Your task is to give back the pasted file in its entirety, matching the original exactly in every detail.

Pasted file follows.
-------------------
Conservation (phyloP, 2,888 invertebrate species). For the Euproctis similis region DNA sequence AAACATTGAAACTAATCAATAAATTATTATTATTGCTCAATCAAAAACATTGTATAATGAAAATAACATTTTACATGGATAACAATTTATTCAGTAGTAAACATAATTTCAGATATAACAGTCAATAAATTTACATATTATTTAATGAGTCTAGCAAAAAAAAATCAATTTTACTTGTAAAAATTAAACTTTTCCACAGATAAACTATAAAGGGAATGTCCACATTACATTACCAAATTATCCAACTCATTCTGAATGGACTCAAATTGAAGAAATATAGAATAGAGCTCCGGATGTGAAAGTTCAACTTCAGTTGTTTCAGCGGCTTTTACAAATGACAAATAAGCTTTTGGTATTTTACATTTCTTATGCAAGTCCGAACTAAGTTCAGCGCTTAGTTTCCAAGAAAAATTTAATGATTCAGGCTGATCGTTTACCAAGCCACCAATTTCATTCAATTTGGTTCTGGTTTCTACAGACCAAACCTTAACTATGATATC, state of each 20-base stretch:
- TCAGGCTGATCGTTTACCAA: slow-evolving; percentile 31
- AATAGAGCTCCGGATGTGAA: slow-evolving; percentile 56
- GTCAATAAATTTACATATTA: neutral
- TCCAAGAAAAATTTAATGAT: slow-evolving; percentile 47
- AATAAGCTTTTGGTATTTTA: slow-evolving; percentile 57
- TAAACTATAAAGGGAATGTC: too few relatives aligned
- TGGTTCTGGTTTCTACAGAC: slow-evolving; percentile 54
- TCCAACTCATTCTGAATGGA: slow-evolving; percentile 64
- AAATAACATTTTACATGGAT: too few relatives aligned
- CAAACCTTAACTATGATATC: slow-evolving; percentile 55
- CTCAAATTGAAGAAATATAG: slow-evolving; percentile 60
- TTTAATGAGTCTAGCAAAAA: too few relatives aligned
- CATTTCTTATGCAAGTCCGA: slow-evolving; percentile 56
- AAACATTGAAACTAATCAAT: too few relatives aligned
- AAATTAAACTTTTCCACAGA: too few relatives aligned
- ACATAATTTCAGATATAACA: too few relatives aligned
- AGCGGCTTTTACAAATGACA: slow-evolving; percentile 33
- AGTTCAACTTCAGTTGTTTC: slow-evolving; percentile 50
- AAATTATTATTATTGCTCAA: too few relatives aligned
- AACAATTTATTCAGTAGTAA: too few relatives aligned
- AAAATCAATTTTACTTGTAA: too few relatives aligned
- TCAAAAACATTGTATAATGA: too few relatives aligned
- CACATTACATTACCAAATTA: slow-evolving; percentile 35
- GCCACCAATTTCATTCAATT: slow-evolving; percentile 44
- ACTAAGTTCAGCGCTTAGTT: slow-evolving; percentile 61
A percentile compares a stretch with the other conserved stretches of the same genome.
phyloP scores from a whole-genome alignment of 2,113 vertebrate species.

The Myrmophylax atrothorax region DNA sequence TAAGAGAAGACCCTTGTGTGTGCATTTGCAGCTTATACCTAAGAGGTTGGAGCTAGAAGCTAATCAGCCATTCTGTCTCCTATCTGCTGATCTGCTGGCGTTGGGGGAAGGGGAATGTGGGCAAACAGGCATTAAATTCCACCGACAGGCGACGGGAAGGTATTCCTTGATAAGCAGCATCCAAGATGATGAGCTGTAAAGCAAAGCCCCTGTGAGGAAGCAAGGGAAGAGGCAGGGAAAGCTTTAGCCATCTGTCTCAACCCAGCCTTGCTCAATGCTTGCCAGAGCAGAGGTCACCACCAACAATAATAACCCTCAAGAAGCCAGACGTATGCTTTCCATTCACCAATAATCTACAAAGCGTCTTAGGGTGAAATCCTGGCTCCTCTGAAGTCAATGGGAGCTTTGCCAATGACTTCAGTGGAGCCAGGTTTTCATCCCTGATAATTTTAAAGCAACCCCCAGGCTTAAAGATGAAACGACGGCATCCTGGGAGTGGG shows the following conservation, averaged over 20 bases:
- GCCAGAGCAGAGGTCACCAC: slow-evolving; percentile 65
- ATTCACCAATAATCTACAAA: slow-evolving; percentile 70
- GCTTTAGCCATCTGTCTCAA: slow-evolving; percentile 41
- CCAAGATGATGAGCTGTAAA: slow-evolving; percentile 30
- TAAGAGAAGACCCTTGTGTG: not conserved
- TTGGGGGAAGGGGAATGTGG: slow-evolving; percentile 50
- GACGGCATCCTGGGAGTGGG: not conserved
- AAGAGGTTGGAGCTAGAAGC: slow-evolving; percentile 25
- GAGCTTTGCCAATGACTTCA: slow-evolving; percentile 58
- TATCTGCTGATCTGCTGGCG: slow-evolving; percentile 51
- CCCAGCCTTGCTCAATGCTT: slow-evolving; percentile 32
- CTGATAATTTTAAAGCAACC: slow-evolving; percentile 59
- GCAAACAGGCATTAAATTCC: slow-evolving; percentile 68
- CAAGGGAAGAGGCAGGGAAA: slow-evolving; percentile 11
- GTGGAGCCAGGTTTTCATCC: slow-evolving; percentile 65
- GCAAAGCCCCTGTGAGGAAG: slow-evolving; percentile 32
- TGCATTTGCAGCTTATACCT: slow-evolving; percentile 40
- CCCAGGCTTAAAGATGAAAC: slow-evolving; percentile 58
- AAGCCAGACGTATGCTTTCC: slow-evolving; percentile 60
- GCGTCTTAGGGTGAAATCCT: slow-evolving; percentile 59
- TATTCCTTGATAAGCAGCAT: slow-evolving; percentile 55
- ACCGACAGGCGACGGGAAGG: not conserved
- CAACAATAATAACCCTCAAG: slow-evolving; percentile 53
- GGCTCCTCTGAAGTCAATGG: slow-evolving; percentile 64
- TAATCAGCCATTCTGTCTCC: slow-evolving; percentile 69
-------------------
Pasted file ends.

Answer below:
Conservation (phyloP, 2,888 invertebrate species). For the Euproctis similis region DNA sequence AAACATTGAAACTAATCAATAAATTATTATTATTGCTCAATCAAAAACATTGTATAATGAAAATAACATTTTACATGGATAACAATTTATTCAGTAGTAAACATAATTTCAGATATAACAGTCAATAAATTTACATATTATTTAATGAGTCTAGCAAAAAAAAATCAATTTTACTTGTAAAAATTAAACTTTTCCACAGATAAACTATAAAGGGAATGTCCACATTACATTACCAAATTATCCAACTCATTCTGAATGGACTCAAATTGAAGAAATATAGAATAGAGCTCCGGATGTGAAAGTTCAACTTCAGTTGTTTCAGCGGCTTTTACAAATGACAAATAAGCTTTTGGTATTTTACATTTCTTATGCAAGTCCGAACTAAGTTCAGCGCTTAGTTTCCAAGAAAAATTTAATGATTCAGGCTGATCGTTTACCAAGCCACCAATTTCATTCAATTTGGTTCTGGTTTCTACAGACCAAACCTTAACTATGATATC, state of each 20-base stretch:
- TCAGGCTGATCGTTTACCAA: slow-evolving; percentile 31
- AATAGAGCTCCGGATGTGAA: slow-evolving; percentile 56
- GTCAATAAATTTACATATTA: neutral
- TCCAAGAAAAATTTAATGAT: slow-evolving; percentile 47
- AATAAGCTTTTGGTATTTTA: slow-evolving; percentile 57
- TAAACTATAAAGGGAATGTC: too few relatives aligned
- TGGTTCTGGTTTCTACAGAC: slow-evolving; percentile 54
- TCCAACTCATTCTGAATGGA: slow-evolving; percentile 64
- AAATAACATTTTACATGGAT: too few relatives aligned
- CAAACCTTAACTATGATATC: slow-evolving; percentile 55
- CTCAAATTGAAGAAATATAG: slow-evolving; percentile 60
- TTTAATGAGTCTAGCAAAAA: too few relatives aligned
- CATTTCTTATGCAAGTCCGA: slow-evolving; percentile 56
- AAACATTGAAACTAATCAAT: too few relatives aligned
- AAATTAAACTTTTCCACAGA: too few relatives aligned
- ACATAATTTCAGATATAACA: too few relatives aligned
- AGCGGCTTTTACAAATGACA: slow-evolving; percentile 33
- AGTTCAACTTCAGTTGTTTC: slow-evolving; percentile 50
- AAATTATTATTATTGCTCAA: too few relatives aligned
- AACAATTTATTCAGTAGTAA: too few relatives aligned
- AAAATCAATTTTACTTGTAA: too few relatives aligned
- TCAAAAACATTGTATAATGA: too few relatives aligned
- CACATTACATTACCAAATTA: slow-evolving; percentile 35
- GCCACCAATTTCATTCAATT: slow-evolving; percentile 44
- ACTAAGTTCAGCGCTTAGTT: slow-evolving; percentile 61
A percentile compares a stretch with the other conserved stretches of the same genome.
phyloP scores from a whole-genome alignment of 2,113 vertebrate species.

The Myrmophylax atrothorax region DNA sequence TAAGAGAAGACCCTTGTGTGTGCATTTGCAGCTTATACCTAAGAGGTTGGAGCTAGAAGCTAATCAGCCATTCTGTCTCCTATCTGCTGATCTGCTGGCGTTGGGGGAAGGGGAATGTGGGCAAACAGGCATTAAATTCCACCGACAGGCGACGGGAAGGTATTCCTTGATAAGCAGCATCCAAGATGATGAGCTGTAAAGCAAAGCCCCTGTGAGGAAGCAAGGGAAGAGGCAGGGAAAGCTTTAGCCATCTGTCTCAACCCAGCCTTGCTCAATGCTTGCCAGAGCAGAGGTCACCACCAACAATAATAACCCTCAAGAAGCCAGACGTATGCTTTCCATTCACCAATAATCTACAAAGCGTCTTAGGGTGAAATCCTGGCTCCTCTGAAGTCAATGGGAGCTTTGCCAATGACTTCAGTGGAGCCAGGTTTTCATCCCTGATAATTTTAAAGCAACCCCCAGGCTTAAAGATGAAACGACGGCATCCTGGGAGTGGG shows the following conservation, averaged over 20 bases:
- GCCAGAGCAGAGGTCACCAC: slow-evolving; percentile 65
- ATTCACCAATAATCTACAAA: slow-evolving; percentile 70
- GCTTTAGCCATCTGTCTCAA: slow-evolving; percentile 41
- CCAAGATGATGAGCTGTAAA: slow-evolving; percentile 30
- TAAGAGAAGACCCTTGTGTG: not conserved
- TTGGGGGAAGGGGAATGTGG: slow-evolving; percentile 50
- GACGGCATCCTGGGAGTGGG: not conserved
- AAGAGGTTGGAGCTAGAAGC: slow-evolving; percentile 25
- GAGCTTTGCCAATGACTTCA: slow-evolving; percentile 58
- TATCTGCTGATCTGCTGGCG: slow-evolving; percentile 51
- CCCAGCCTTGCTCAATGCTT: slow-evolving; percentile 32
- CTGATAATTTTAAAGCAACC: slow-evolving; percentile 59
- GCAAACAGGCATTAAATTCC: slow-evolving; percentile 68
- CAAGGGAAGAGGCAGGGAAA: slow-evolving; percentile 11
- GTGGAGCCAGGTTTTCATCC: slow-evolving; percentile 65
- GCAAAGCCCCTGTGAGGAAG: slow-evolving; percentile 32
- TGCATTTGCAGCTTATACCT: slow-evolving; percentile 40
- CCCAGGCTTAAAGATGAAAC: slow-evolving; percentile 58
- AAGCCAGACGTATGCTTTCC: slow-evolving; percentile 60
- GCGTCTTAGGGTGAAATCCT: slow-evolving; percentile 59
- TATTCCTTGATAAGCAGCAT: slow-evolving; percentile 55
- ACCGACAGGCGACGGGAAGG: not conserved
- CAACAATAATAACCCTCAAG: slow-evolving; percentile 53
- GGCTCCTCTGAAGTCAATGG: slow-evolving; percentile 64
- TAATCAGCCATTCTGTCTCC: slow-evolving; percentile 69